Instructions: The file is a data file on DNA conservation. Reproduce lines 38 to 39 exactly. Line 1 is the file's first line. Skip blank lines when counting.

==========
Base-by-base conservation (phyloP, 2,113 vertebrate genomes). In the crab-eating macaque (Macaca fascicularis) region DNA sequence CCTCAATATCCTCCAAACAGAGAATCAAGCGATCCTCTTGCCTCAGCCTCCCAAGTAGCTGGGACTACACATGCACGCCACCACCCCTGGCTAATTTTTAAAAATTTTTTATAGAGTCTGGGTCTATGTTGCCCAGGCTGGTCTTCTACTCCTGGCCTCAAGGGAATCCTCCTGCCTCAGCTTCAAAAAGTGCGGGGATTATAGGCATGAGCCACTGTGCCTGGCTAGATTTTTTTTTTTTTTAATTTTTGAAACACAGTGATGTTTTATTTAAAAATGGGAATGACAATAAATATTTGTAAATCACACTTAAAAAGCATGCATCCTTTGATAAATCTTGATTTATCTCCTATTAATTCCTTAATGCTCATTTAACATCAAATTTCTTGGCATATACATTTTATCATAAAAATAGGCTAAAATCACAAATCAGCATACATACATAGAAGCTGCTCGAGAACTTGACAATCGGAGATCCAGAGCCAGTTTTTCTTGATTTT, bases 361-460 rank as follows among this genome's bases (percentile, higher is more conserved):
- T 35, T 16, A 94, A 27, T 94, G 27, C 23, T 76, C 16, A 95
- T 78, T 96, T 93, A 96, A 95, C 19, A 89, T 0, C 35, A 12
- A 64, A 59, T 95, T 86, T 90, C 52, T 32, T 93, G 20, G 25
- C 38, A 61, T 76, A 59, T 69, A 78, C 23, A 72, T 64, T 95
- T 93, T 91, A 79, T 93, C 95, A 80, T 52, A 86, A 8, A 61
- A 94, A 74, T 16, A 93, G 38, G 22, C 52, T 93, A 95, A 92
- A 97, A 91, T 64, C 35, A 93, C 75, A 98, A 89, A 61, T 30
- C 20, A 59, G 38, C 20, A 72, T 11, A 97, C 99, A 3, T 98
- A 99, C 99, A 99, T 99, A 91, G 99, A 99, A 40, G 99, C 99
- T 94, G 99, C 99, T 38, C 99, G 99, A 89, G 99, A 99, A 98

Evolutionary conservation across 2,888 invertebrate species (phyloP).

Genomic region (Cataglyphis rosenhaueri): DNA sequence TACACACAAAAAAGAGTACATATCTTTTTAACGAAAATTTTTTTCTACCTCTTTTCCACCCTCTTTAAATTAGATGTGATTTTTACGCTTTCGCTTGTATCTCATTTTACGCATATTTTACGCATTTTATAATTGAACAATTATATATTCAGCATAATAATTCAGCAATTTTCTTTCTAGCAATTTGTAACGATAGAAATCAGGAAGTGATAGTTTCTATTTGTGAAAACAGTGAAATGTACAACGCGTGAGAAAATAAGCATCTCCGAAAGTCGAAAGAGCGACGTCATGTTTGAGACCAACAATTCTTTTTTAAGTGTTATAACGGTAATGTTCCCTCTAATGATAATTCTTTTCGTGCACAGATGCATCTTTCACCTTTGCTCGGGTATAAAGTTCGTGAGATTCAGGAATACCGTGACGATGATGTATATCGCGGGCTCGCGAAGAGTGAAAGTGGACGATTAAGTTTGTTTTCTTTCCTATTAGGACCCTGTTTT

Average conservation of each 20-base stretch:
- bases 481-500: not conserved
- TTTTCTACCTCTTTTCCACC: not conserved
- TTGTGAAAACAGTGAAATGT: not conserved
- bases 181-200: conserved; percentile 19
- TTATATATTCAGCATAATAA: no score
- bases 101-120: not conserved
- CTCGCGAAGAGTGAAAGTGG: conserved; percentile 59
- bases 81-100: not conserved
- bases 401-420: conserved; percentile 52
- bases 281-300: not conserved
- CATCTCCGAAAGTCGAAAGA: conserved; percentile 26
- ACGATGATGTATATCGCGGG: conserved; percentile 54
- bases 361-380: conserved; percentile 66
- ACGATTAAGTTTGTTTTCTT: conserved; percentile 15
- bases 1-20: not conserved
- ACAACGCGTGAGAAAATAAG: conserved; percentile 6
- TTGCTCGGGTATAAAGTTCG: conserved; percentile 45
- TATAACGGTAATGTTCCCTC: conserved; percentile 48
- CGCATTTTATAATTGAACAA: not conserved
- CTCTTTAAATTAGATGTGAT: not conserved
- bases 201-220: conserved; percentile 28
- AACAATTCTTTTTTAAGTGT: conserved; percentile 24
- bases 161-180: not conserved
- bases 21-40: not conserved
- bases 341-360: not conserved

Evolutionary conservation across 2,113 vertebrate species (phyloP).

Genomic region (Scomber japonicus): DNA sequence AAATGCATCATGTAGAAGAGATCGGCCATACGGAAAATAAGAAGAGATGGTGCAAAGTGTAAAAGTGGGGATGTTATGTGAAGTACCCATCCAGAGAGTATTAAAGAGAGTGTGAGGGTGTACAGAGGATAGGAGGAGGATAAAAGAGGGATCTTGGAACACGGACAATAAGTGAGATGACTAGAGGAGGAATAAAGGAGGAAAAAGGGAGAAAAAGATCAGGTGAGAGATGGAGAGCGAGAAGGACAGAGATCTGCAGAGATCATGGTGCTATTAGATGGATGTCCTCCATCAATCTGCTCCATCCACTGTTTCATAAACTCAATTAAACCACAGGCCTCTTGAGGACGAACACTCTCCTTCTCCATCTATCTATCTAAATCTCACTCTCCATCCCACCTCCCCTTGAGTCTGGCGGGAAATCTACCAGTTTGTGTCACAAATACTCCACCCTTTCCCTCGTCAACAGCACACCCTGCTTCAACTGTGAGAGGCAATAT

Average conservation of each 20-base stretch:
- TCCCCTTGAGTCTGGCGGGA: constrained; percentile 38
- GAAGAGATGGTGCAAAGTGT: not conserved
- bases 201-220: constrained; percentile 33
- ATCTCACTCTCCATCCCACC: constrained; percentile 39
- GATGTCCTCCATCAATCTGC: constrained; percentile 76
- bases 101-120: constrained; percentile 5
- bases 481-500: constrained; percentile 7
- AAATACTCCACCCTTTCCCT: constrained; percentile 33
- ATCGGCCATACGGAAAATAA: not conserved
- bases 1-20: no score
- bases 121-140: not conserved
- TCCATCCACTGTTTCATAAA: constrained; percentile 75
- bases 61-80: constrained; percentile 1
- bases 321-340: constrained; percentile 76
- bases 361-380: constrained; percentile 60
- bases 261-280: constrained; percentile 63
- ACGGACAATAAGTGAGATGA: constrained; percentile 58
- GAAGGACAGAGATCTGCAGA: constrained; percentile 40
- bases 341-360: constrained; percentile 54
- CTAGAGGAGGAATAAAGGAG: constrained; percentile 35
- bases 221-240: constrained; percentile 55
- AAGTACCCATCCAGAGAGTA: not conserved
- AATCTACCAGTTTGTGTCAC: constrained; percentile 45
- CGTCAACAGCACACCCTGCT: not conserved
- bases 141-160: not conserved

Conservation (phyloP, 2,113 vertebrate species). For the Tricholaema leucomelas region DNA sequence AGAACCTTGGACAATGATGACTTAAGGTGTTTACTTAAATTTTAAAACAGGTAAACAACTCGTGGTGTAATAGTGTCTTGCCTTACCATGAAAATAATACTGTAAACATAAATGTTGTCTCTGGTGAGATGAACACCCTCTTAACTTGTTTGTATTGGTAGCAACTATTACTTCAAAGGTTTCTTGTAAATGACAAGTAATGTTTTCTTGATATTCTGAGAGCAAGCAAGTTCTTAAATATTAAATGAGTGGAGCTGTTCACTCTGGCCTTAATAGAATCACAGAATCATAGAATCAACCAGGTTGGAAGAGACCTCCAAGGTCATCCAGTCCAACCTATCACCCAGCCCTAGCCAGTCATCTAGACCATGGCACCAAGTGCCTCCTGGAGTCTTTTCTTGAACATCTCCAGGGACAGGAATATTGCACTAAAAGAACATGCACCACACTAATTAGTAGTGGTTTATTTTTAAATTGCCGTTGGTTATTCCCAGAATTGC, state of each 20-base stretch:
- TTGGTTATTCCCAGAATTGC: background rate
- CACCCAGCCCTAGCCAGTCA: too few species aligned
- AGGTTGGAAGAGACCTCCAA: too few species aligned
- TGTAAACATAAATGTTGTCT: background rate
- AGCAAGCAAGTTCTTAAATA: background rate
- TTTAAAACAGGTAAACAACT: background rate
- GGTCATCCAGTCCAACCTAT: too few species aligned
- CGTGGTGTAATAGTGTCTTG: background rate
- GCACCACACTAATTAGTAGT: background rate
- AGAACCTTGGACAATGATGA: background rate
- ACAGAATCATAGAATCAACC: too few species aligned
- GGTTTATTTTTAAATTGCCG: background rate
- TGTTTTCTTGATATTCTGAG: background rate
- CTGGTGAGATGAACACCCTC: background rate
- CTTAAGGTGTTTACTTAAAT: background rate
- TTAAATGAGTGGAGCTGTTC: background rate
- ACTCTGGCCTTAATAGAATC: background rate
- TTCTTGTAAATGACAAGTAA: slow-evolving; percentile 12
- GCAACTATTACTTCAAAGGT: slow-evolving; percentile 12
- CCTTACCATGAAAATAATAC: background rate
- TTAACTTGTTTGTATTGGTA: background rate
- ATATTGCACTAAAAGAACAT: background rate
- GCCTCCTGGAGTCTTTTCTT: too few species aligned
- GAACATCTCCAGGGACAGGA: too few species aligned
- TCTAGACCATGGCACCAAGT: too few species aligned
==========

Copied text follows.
- bases 21-40: not conserved
- bases 341-360: not conserved